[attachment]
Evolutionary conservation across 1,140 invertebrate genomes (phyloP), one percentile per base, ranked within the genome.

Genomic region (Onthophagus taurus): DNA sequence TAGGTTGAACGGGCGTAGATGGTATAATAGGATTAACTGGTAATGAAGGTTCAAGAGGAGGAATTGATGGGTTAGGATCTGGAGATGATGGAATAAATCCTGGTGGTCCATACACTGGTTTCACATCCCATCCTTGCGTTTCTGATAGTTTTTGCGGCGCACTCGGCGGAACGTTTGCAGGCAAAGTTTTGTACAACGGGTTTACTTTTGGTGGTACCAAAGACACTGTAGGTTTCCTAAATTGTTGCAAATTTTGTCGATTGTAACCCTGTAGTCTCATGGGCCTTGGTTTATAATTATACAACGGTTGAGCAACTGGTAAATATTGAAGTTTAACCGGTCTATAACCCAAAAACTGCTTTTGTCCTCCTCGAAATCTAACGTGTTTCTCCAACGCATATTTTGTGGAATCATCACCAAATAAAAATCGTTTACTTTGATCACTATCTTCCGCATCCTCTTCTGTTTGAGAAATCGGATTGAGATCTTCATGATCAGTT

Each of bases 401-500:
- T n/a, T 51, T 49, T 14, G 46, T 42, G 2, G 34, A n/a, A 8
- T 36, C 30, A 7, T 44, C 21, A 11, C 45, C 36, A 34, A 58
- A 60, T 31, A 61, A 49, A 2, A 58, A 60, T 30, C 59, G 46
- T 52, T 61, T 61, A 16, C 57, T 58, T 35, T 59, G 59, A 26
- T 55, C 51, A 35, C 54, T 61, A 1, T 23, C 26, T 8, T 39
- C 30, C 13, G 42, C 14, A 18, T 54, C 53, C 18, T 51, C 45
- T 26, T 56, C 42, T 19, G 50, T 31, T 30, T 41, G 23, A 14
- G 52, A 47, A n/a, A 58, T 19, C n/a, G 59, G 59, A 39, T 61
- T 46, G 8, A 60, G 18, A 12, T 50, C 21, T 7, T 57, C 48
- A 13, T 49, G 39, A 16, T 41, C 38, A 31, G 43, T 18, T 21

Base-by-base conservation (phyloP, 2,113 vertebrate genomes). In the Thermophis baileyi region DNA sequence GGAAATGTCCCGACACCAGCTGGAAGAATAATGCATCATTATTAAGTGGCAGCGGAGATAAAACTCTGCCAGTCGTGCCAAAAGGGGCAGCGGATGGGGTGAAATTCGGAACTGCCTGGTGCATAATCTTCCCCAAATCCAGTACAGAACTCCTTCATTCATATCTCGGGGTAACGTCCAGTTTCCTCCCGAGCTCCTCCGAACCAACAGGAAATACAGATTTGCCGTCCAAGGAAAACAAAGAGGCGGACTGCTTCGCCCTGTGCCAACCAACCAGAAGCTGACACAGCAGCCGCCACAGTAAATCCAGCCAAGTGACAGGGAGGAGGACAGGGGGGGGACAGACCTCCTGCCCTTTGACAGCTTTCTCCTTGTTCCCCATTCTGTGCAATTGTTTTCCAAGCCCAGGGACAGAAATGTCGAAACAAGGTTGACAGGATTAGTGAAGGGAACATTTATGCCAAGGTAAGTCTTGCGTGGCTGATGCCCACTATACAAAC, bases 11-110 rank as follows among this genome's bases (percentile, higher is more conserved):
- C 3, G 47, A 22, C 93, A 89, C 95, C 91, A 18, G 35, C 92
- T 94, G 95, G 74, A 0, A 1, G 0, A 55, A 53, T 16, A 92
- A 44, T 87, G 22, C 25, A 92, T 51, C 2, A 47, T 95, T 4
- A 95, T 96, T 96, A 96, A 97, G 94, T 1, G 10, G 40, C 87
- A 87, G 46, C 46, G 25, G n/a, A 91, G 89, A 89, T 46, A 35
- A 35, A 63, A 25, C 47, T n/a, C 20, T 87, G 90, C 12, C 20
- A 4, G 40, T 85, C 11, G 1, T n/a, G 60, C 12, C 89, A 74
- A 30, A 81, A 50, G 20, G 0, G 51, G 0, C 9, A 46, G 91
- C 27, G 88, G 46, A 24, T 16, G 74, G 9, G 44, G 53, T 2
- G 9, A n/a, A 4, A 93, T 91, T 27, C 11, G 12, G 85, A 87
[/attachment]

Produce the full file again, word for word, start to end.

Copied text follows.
Evolutionary conservation across 1,140 invertebrate genomes (phyloP), one percentile per base, ranked within the genome.

Genomic region (Onthophagus taurus): DNA sequence TAGGTTGAACGGGCGTAGATGGTATAATAGGATTAACTGGTAATGAAGGTTCAAGAGGAGGAATTGATGGGTTAGGATCTGGAGATGATGGAATAAATCCTGGTGGTCCATACACTGGTTTCACATCCCATCCTTGCGTTTCTGATAGTTTTTGCGGCGCACTCGGCGGAACGTTTGCAGGCAAAGTTTTGTACAACGGGTTTACTTTTGGTGGTACCAAAGACACTGTAGGTTTCCTAAATTGTTGCAAATTTTGTCGATTGTAACCCTGTAGTCTCATGGGCCTTGGTTTATAATTATACAACGGTTGAGCAACTGGTAAATATTGAAGTTTAACCGGTCTATAACCCAAAAACTGCTTTTGTCCTCCTCGAAATCTAACGTGTTTCTCCAACGCATATTTTGTGGAATCATCACCAAATAAAAATCGTTTACTTTGATCACTATCTTCCGCATCCTCTTCTGTTTGAGAAATCGGATTGAGATCTTCATGATCAGTT

Each of bases 401-500:
- T n/a, T 51, T 49, T 14, G 46, T 42, G 2, G 34, A n/a, A 8
- T 36, C 30, A 7, T 44, C 21, A 11, C 45, C 36, A 34, A 58
- A 60, T 31, A 61, A 49, A 2, A 58, A 60, T 30, C 59, G 46
- T 52, T 61, T 61, A 16, C 57, T 58, T 35, T 59, G 59, A 26
- T 55, C 51, A 35, C 54, T 61, A 1, T 23, C 26, T 8, T 39
- C 30, C 13, G 42, C 14, A 18, T 54, C 53, C 18, T 51, C 45
- T 26, T 56, C 42, T 19, G 50, T 31, T 30, T 41, G 23, A 14
- G 52, A 47, A n/a, A 58, T 19, C n/a, G 59, G 59, A 39, T 61
- T 46, G 8, A 60, G 18, A 12, T 50, C 21, T 7, T 57, C 48
- A 13, T 49, G 39, A 16, T 41, C 38, A 31, G 43, T 18, T 21

Base-by-base conservation (phyloP, 2,113 vertebrate genomes). In the Thermophis baileyi region DNA sequence GGAAATGTCCCGACACCAGCTGGAAGAATAATGCATCATTATTAAGTGGCAGCGGAGATAAAACTCTGCCAGTCGTGCCAAAAGGGGCAGCGGATGGGGTGAAATTCGGAACTGCCTGGTGCATAATCTTCCCCAAATCCAGTACAGAACTCCTTCATTCATATCTCGGGGTAACGTCCAGTTTCCTCCCGAGCTCCTCCGAACCAACAGGAAATACAGATTTGCCGTCCAAGGAAAACAAAGAGGCGGACTGCTTCGCCCTGTGCCAACCAACCAGAAGCTGACACAGCAGCCGCCACAGTAAATCCAGCCAAGTGACAGGGAGGAGGACAGGGGGGGGACAGACCTCCTGCCCTTTGACAGCTTTCTCCTTGTTCCCCATTCTGTGCAATTGTTTTCCAAGCCCAGGGACAGAAATGTCGAAACAAGGTTGACAGGATTAGTGAAGGGAACATTTATGCCAAGGTAAGTCTTGCGTGGCTGATGCCCACTATACAAAC, bases 11-110 rank as follows among this genome's bases (percentile, higher is more conserved):
- C 3, G 47, A 22, C 93, A 89, C 95, C 91, A 18, G 35, C 92
- T 94, G 95, G 74, A 0, A 1, G 0, A 55, A 53, T 16, A 92
- A 44, T 87, G 22, C 25, A 92, T 51, C 2, A 47, T 95, T 4
- A 95, T 96, T 96, A 96, A 97, G 94, T 1, G 10, G 40, C 87
- A 87, G 46, C 46, G 25, G n/a, A 91, G 89, A 89, T 46, A 35
- A 35, A 63, A 25, C 47, T n/a, C 20, T 87, G 90, C 12, C 20
- A 4, G 40, T 85, C 11, G 1, T n/a, G 60, C 12, C 89, A 74
- A 30, A 81, A 50, G 20, G 0, G 51, G 0, C 9, A 46, G 91
- C 27, G 88, G 46, A 24, T 16, G 74, G 9, G 44, G 53, T 2
- G 9, A n/a, A 4, A 93, T 91, T 27, C 11, G 12, G 85, A 87